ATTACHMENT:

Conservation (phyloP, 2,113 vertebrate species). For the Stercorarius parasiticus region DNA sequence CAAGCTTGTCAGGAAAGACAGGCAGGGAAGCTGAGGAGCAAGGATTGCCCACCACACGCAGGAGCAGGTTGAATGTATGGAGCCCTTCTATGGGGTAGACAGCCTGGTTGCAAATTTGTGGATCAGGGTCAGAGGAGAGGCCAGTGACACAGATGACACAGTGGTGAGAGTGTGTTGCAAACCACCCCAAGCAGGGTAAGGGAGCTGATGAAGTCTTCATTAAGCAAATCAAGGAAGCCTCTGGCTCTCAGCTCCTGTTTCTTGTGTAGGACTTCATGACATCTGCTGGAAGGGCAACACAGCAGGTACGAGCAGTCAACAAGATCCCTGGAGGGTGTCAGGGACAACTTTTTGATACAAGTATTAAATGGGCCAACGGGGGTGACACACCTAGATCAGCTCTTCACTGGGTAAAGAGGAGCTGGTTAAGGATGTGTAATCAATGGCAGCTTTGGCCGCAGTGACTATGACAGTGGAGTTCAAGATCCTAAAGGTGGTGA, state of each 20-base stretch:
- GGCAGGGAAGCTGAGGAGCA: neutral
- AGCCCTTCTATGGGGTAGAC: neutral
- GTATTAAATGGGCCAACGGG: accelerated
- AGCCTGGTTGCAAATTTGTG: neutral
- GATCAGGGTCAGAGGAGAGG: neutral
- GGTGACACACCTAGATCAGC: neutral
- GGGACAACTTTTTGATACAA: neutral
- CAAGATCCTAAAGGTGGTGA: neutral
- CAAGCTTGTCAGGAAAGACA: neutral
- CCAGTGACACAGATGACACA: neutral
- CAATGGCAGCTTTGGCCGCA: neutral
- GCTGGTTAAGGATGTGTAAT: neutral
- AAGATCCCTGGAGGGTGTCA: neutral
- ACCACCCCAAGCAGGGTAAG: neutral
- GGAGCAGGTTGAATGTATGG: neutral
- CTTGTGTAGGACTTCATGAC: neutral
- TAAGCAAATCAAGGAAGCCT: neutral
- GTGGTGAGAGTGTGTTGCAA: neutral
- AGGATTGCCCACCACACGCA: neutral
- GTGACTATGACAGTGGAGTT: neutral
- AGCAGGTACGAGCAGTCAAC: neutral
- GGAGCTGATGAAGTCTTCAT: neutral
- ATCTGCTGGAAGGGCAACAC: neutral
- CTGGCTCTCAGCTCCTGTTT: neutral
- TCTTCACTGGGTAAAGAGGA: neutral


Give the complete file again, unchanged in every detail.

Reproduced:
Conservation (phyloP, 2,113 vertebrate species). For the Stercorarius parasiticus region DNA sequence CAAGCTTGTCAGGAAAGACAGGCAGGGAAGCTGAGGAGCAAGGATTGCCCACCACACGCAGGAGCAGGTTGAATGTATGGAGCCCTTCTATGGGGTAGACAGCCTGGTTGCAAATTTGTGGATCAGGGTCAGAGGAGAGGCCAGTGACACAGATGACACAGTGGTGAGAGTGTGTTGCAAACCACCCCAAGCAGGGTAAGGGAGCTGATGAAGTCTTCATTAAGCAAATCAAGGAAGCCTCTGGCTCTCAGCTCCTGTTTCTTGTGTAGGACTTCATGACATCTGCTGGAAGGGCAACACAGCAGGTACGAGCAGTCAACAAGATCCCTGGAGGGTGTCAGGGACAACTTTTTGATACAAGTATTAAATGGGCCAACGGGGGTGACACACCTAGATCAGCTCTTCACTGGGTAAAGAGGAGCTGGTTAAGGATGTGTAATCAATGGCAGCTTTGGCCGCAGTGACTATGACAGTGGAGTTCAAGATCCTAAAGGTGGTGA, state of each 20-base stretch:
- GGCAGGGAAGCTGAGGAGCA: neutral
- AGCCCTTCTATGGGGTAGAC: neutral
- GTATTAAATGGGCCAACGGG: accelerated
- AGCCTGGTTGCAAATTTGTG: neutral
- GATCAGGGTCAGAGGAGAGG: neutral
- GGTGACACACCTAGATCAGC: neutral
- GGGACAACTTTTTGATACAA: neutral
- CAAGATCCTAAAGGTGGTGA: neutral
- CAAGCTTGTCAGGAAAGACA: neutral
- CCAGTGACACAGATGACACA: neutral
- CAATGGCAGCTTTGGCCGCA: neutral
- GCTGGTTAAGGATGTGTAAT: neutral
- AAGATCCCTGGAGGGTGTCA: neutral
- ACCACCCCAAGCAGGGTAAG: neutral
- GGAGCAGGTTGAATGTATGG: neutral
- CTTGTGTAGGACTTCATGAC: neutral
- TAAGCAAATCAAGGAAGCCT: neutral
- GTGGTGAGAGTGTGTTGCAA: neutral
- AGGATTGCCCACCACACGCA: neutral
- GTGACTATGACAGTGGAGTT: neutral
- AGCAGGTACGAGCAGTCAAC: neutral
- GGAGCTGATGAAGTCTTCAT: neutral
- ATCTGCTGGAAGGGCAACAC: neutral
- CTGGCTCTCAGCTCCTGTTT: neutral
- TCTTCACTGGGTAAAGAGGA: neutral